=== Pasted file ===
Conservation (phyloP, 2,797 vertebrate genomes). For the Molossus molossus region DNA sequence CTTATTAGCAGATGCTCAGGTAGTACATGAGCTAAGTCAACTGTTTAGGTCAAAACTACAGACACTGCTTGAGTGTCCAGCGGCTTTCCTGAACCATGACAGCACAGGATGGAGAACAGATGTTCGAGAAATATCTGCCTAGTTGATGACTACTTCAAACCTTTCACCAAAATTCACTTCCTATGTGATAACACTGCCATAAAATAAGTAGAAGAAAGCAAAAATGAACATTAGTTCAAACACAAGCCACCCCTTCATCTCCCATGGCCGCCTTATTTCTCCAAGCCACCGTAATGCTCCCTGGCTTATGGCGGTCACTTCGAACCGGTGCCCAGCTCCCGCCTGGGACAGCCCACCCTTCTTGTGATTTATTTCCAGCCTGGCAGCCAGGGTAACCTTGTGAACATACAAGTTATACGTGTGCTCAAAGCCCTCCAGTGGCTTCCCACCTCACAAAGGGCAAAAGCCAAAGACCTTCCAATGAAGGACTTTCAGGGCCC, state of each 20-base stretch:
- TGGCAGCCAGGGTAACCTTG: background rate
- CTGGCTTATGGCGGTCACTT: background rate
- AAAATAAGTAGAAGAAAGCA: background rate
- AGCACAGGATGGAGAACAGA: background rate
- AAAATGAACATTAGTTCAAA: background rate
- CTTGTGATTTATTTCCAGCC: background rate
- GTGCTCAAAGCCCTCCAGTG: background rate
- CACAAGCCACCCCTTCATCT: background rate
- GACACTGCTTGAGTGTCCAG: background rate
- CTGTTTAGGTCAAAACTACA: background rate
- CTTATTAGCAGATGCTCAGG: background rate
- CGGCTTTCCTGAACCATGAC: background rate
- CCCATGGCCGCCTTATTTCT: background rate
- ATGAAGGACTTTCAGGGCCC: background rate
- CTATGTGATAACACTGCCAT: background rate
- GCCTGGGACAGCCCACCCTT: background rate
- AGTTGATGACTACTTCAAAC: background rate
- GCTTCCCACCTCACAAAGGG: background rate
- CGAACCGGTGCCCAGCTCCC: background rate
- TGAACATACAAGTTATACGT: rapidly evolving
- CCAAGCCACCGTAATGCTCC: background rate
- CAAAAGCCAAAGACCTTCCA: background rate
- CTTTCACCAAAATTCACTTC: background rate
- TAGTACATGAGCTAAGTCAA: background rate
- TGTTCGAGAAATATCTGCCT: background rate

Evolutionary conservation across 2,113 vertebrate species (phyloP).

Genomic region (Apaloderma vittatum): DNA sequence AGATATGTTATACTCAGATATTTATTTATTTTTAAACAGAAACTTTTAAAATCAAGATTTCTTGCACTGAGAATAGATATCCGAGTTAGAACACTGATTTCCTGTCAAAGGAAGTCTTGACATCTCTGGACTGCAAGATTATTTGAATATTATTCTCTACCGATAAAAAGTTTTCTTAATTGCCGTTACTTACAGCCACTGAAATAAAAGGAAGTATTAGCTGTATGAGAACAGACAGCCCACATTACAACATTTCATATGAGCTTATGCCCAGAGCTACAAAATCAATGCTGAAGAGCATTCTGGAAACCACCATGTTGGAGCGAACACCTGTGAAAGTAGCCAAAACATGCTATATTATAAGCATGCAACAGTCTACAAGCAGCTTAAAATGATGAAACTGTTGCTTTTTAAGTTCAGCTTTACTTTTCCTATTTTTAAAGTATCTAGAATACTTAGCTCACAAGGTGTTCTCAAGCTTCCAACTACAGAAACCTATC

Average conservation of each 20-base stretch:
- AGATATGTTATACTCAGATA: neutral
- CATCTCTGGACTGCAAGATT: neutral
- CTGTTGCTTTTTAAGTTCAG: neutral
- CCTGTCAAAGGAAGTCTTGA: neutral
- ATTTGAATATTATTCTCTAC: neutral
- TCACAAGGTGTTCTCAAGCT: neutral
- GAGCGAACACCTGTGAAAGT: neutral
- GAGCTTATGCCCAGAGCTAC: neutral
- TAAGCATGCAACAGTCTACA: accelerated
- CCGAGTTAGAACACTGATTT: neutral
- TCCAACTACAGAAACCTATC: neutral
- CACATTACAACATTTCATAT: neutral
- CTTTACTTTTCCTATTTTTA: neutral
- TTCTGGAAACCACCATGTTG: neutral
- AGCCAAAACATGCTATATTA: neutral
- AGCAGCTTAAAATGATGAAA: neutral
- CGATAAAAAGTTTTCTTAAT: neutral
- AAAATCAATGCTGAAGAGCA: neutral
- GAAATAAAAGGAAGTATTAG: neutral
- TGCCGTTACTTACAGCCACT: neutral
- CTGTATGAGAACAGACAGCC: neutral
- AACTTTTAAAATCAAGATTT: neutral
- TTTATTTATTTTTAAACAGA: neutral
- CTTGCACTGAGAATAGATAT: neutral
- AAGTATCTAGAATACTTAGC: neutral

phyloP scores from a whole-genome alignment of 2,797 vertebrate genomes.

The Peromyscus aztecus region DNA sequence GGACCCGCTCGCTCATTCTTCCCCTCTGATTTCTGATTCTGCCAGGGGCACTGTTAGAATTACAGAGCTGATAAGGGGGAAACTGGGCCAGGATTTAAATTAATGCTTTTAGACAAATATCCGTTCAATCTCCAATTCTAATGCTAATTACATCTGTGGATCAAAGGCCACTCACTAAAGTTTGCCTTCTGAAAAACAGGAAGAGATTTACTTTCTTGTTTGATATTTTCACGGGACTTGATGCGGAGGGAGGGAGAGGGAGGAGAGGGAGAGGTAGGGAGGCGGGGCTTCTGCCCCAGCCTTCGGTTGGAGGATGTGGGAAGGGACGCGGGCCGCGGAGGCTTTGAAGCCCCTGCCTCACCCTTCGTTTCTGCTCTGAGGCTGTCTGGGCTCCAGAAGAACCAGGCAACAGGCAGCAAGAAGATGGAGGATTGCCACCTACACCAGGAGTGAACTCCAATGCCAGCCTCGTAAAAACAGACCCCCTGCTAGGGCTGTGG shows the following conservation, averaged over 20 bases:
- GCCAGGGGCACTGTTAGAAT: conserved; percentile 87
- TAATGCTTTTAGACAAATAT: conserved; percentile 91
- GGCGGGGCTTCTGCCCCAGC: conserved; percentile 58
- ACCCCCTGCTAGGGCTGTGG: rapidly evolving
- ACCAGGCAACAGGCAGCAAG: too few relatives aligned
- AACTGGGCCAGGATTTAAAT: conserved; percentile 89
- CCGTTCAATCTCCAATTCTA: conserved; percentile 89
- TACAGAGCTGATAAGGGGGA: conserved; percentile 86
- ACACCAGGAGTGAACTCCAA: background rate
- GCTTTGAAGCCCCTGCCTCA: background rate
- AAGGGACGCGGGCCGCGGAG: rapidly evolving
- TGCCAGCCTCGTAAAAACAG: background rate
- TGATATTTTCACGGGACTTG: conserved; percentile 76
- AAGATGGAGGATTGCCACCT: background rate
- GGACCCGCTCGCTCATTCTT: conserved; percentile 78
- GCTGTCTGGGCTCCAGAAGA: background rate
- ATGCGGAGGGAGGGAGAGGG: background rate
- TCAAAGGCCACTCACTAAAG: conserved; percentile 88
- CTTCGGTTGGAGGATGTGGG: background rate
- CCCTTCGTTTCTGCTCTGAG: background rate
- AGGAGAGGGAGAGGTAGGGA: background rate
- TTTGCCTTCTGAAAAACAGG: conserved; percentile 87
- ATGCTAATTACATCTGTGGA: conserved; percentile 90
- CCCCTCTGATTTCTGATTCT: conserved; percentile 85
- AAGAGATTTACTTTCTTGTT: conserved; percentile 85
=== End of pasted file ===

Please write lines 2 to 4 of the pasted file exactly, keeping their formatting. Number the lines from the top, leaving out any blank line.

- TGGCAGCCAGGGTAACCTTG: background rate
- CTGGCTTATGGCGGTCACTT: background rate
- AAAATAAGTAGAAGAAAGCA: background rate